Why wouldn’t a woman report a sexual assault, the president of the United States wondered the other day.

The president asked and America answered.

Thousands of stories erupted out of social media. Actresses, authors and grandmas ripped open old wounds and poured out their pain through a hashtag.

“I waited over 20 years to report my sexual abuser,” one man wrote. “Because I was 14. Because it was my hero. Because it was my priest. Because I thought I’d be expelled. Because I feared no one would believe me. Because I thought suicide was easier than telling 1 person #WhyIDidntReport.”

“I was 16 when it first happened. Then again when I was 17. I couldn’t break anyone’s heart, so I’m keeping quiet till today although it breaks mine so hard every day,” a woman wrote. “#WhyIDidntReport because he is family.”

“I was 20, and I reached out to a woman I thought would be supportive for advice,” another wrote. “She asked me if I had been drinking when it happened. When I said yes, her response was, ‘Well, you have only yourself to blame.’ #WhyIDidntReport.”

They were too scared, hurt and humiliated to tell anyone what happened. They thought no one would believe them. They thought they’d be blamed. They thought no one would care.

They saw what happens to people who speak out.

A long time ago, a 15-year-old girl went to a high school party. There, she says an older boy — a boy who grew up to be a U.S. Supreme Court nominee — pinned her down on a bed and tried to rip off her clothes while his buddy watched.

The least surprising part of Dr. Christine Blasey Ford’s story is the decades of silence between the attack and the allegation.

“Yes, this is happening. Yes, [in] every high school. Yes, [in] every town in Minnesota, this is happening,” said Kristen Houlton Shaw, executive director of the Sexual Violence Center, which offers crisis support to survivors of sexual assault in Hennepin, Carver and Scott counties.

Only the smallest fraction of the people who call their crisis line — that number is 612-871-5111 — or hold on to an advocate’s hands, crying through the rape exam, ever go on to report what happened to them.

“Our culture silences victims and holds perpetrators consequence-free,” Houlton Shaw said. The perpetrators can sail on with their lives and careers. That’s not who I am, they can tell themselves.

“One person left that experience and … it was like a blip on their experience,” she added. “But the victim? It knocked them off their orbit. Their life moved in a different direction than it would have otherwise.”

Reporting rape or assault or sexual harassment doesn’t guarantee justice. Dozens of women had to speak out against Bill Cosby before he was convicted of sexual assault. Of the 1,000 reported sexual assault cases the Star Tribune studied this summer, the vast majority never reached a prosecutor and barely one in every 10 ended with a conviction.

Sarah Super had her day in court, and her assailant — an ex-boyfriend who broke into her St. Paul home and raped her at knife point — was convicted. But she understands that she’s the rare exception.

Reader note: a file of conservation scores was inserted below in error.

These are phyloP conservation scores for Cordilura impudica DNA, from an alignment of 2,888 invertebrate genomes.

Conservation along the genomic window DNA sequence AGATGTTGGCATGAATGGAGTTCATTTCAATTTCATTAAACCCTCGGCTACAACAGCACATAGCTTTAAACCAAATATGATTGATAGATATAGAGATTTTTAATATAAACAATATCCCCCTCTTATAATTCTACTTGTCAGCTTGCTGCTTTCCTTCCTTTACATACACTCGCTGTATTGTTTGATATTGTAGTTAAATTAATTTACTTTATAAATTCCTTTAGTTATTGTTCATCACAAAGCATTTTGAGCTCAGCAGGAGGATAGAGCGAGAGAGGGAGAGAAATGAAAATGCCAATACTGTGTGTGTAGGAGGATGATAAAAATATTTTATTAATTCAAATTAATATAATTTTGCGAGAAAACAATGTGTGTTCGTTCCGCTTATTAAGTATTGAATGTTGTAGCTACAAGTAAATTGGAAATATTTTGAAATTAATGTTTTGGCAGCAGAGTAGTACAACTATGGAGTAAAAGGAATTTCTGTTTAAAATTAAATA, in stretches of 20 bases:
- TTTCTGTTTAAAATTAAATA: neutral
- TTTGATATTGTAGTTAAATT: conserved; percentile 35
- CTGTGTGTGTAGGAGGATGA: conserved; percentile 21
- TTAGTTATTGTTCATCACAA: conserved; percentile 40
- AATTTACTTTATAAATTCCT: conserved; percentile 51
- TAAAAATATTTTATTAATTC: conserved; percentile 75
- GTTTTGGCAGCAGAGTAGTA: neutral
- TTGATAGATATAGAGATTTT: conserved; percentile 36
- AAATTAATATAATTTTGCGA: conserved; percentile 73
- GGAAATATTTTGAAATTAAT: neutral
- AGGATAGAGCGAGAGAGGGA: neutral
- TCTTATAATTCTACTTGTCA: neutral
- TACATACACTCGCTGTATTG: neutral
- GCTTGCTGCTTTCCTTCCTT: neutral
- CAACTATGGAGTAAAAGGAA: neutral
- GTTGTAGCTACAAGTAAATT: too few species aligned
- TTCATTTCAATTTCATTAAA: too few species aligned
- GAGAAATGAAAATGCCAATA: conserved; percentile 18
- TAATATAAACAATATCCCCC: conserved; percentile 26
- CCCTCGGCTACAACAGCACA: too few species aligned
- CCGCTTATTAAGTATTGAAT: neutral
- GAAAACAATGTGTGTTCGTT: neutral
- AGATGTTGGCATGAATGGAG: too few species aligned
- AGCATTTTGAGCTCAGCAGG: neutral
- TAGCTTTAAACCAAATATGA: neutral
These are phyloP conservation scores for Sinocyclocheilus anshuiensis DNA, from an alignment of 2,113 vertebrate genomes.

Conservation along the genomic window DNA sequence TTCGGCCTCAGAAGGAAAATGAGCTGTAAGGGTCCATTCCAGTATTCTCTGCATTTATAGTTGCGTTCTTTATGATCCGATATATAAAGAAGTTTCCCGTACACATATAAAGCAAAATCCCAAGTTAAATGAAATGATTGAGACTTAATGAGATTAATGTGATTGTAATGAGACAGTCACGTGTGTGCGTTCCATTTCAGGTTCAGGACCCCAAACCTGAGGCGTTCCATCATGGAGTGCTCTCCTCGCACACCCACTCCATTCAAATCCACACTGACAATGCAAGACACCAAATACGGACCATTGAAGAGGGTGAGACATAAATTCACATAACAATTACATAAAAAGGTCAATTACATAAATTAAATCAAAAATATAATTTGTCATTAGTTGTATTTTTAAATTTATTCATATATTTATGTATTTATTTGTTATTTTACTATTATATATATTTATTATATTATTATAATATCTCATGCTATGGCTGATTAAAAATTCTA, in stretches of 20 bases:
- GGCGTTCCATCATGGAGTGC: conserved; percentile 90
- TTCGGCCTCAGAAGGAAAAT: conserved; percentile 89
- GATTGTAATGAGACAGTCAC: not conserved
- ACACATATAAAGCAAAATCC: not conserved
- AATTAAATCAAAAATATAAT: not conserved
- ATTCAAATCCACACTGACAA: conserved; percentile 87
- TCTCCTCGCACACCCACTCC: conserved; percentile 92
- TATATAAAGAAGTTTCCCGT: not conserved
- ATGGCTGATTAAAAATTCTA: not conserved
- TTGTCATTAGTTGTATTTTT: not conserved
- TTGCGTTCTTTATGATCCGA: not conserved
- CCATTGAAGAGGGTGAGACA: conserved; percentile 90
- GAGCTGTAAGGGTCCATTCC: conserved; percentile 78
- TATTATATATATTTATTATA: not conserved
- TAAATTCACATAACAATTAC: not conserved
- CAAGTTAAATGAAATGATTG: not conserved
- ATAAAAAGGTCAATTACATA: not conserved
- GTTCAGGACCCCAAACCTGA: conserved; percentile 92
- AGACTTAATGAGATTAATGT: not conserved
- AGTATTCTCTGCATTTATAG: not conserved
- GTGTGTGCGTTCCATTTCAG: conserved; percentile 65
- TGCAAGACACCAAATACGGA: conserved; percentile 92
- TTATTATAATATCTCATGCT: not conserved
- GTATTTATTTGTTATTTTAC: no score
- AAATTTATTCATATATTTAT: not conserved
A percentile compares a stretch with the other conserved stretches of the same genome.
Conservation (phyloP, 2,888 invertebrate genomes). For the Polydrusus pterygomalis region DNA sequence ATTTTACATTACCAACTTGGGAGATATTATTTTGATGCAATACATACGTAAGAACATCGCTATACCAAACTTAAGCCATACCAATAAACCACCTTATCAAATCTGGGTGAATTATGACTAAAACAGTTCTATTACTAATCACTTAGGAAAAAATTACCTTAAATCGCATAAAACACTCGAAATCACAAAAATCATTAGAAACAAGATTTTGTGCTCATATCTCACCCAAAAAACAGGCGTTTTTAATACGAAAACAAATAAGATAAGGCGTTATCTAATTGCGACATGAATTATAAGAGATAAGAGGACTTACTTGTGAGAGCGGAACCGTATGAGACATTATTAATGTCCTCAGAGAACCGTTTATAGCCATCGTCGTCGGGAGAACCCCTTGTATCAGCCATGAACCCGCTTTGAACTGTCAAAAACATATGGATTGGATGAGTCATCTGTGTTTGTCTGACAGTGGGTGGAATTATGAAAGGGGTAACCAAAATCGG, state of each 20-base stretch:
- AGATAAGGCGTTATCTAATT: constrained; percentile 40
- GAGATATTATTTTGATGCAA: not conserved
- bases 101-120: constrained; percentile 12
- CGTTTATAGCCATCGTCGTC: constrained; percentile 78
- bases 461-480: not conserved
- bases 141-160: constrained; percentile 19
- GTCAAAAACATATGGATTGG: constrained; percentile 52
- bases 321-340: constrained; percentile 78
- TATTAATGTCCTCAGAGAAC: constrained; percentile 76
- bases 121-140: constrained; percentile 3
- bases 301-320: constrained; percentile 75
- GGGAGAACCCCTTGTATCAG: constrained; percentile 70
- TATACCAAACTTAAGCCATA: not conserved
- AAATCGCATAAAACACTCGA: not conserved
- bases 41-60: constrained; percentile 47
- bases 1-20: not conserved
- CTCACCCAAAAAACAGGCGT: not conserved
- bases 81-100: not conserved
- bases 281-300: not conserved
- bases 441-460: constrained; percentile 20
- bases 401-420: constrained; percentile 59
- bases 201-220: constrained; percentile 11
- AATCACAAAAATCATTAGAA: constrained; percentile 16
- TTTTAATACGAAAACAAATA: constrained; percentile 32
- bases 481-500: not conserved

“Survivors face nearly insurmountable hurdles in their attempt to be supported by the community and to find justice in the system,” she said in an e-mail. “The community invalidates, blames and shames us for the violence we were forced to endure. The criminal justice system has proven to be untrustworthy to many and a source of injustice that compounds the trauma. And psychological trauma itself changes the way we think and behave during and after these experiences. Survivors are well aware that the cards are stacked against us at all levels.”

Super knows many other survivors who didn’t report what happened to them. Some of them are sharing their stories now.

“Why I didn’t report: I was 5,” one woman wrote me. “I didn’t think people did that to people. We were only playing a game. Then I repressed the memories for 19.5 years and the statute of limitations [was] up.”

When someone shares a story like that, “That’s a gift,” Houlton Shaw said. Please don’t abuse that trust by second-guessing, or asking whether they were drinking, or what they were wearing. Don’t try to pressure them to report to the police if they’re not ready or willing to do so. That’s a choice only the survivor can make.

“The choice to report versus not to report is not an easy choice. The important thing is that it is the survivor’s choice,” Super said. “Because in the experience of sexual violence, there is no choice but to endure. We can help survivors heal by offering them choices, allowing them to choose what feels right for them, and respecting however they choose to heal.”

Here’s what you do if someone tells you that they were assaulted last night or three decades ago. Tell them you believe them. Tell them you’re so sorry. Tell them that what happened was the attacker’s fault, not theirs.

Do that, even when the accused is your favorite comedian or athlete or someone whose politics or policy positions line up perfectly with your own.

Christine Blasey Ford can’t hear you when you say you don’t believe her.

But there are other 15-year-old girls out there right now. And they’re listening to every word you say.